Known as the “Beacon City of Southern Dallas County,” the City of DeSoto, Texas is located just 15 miles south of Dallas. With its convenient location and low cost of living, the City has grown to become a great place to conduct business as well as a great place to live for residents looking to relocate to the Dallas-Fort Worth Metroplex.
DeSoto’s key advantages lie in its low-cost, building-ready land with lots of space available for companies as well as a skilled workforce and development plans that help businesses achieve maximum return on their investment. Additionally, DeSoto offers a wide variety of competitive economic incentives to help businesses grow and prosper. These incentives have helped DeSoto become one of the fastest growing cities in the area. The city has grown from a small town of 6,000 in the 1970s to a suburb of approximately 52,000 people today.
Another major advantage of DeSoto is its prime location. Interstates 20 and 35 intersect near the city, giving it lots of access compared to nearby cities. Interstate 45 is nearby, giving the city access to the Port of Houston 250 miles away, making the city an ideal location for distribution and logistical businesses.
“Interstate 35 is a major corridor that is also known as the ‘NAFTA Superhighway’ connecting DeSoto with other cities in Texas and Mexico,” says Jeremiah Quarles, CEO of DeSoto’s Economic Development Corporation. “And Interstate 20 is a major East-West highway connecting the city of DeSoto to other major cities. Our strategic location means that we’re ideally situated.”
Several companies have opened distribution centers in the City of DeSoto, diversifying the overall economy of the area. The Eagle Business and Industrial Park is home to the DeSoto Heliport, Solar Turbines (a Caterpillar company), Kohl’s e-Commerce Fulfillment Center, Sam’s/Wal-Mart Distribution, Cintas, DW Distribution, Kauffman Tire, Marten Transport, DIAB and ZEP.
In 2014, Questar Fueling opened a compressed natural gas (CNG) station DeSoto, taking advantage of its location along two interstates. “The CNG station in DeSoto is one of three or four in the state,” says Quarles. “It helps from a logistics standpoint because the large amount of truck traffic that passes through the city can use the station to refuel and go about their way.” The DeSoto station is Questar Fueling’s third public-access CNG development in Texas, joining sites in Houston and San Antonio.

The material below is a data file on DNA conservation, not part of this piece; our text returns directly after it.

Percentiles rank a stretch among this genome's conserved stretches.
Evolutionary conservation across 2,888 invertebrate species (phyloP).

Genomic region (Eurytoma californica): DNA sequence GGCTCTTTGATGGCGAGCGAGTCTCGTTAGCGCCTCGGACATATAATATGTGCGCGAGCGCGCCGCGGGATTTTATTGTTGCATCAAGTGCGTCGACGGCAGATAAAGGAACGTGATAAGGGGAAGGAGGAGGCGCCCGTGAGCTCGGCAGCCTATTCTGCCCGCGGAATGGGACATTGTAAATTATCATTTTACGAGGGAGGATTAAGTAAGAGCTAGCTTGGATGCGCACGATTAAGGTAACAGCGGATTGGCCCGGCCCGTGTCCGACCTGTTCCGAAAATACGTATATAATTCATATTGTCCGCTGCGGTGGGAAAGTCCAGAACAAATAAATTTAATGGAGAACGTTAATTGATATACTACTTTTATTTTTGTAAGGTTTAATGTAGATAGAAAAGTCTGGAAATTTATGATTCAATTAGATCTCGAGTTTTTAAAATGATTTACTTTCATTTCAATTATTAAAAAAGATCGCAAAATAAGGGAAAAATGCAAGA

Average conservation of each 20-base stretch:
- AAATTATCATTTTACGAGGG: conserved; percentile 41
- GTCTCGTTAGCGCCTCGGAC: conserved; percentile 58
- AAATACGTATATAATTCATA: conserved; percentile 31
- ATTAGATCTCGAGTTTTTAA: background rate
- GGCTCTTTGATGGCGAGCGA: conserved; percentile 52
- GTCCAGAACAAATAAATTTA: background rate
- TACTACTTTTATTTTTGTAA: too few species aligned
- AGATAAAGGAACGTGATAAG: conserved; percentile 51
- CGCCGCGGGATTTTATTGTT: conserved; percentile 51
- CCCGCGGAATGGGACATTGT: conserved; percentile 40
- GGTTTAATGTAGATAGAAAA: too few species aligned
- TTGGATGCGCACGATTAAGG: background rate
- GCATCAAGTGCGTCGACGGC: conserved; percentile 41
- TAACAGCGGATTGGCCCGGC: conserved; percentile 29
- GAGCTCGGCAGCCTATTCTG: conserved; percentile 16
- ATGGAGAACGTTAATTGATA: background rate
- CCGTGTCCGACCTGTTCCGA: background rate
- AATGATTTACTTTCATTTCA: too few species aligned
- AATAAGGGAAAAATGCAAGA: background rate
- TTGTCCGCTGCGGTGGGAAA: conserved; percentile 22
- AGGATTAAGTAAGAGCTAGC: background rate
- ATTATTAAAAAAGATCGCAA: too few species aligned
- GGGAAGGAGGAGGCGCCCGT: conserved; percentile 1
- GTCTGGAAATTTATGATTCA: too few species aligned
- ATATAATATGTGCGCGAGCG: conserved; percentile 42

For executive air travel, Dallas Executive Airport is less than a 10 minute drive away, and the Dallas Intermodal Terminal is also located nearby. Designed to support the growing intermodal truck traffic in the region, the Terminal provides quick access to surrounding areas. The Intermodal Terminal has also fueled the growth of distribution and logistical centers in the City.
DeSoto is in fact one of the oldest settlements in North Texas, with families first settling in the area in 1847. Curtis Parks, one of the first settlers in the DeSoto area, built his home in 1847. He came from Indiana with his wife Amelia. Around the year 1848, a man from Tennessee named T. J. Johnson built a general merchandise store near the “crossroads.” This crossroads was located where one road stretched from Dallas to a town called Shiloh, located to the South in Ellis County. Another trail crossed the road, running east and west, from Lancaster to Cedar Hill, which are now cities adjacent to DeSoto.
In 1881, a post office was established and the settlement was given the name of DeSoto in honor of Dr. Thomas Hernando DeSoto Stewart, a beloved doctor dedicated to the community. During those early years, DeSoto remained a farming community and very little changed until the 1940s.
After World War II the area began to grow. With the growth the community was experiencing, the people felt the need to incorporate, in part to improve upon the area’s water infrastructure. The City of DeSoto was thus incorporated in 1949.
DeSoto is located in a region of Dallas County known as the Best Southwest due to its location in the Southwestern part of the county. Other cities in the region include Cedar Hill, Duncanville, Hutchins, and Lancaster; says Quarles, “What’s good for the region is good for the city, particularly in the Southern Dallas region. We’re always communicating with other cities on a regular basis to determine best practices throughout the country and what companies to lure to the region.”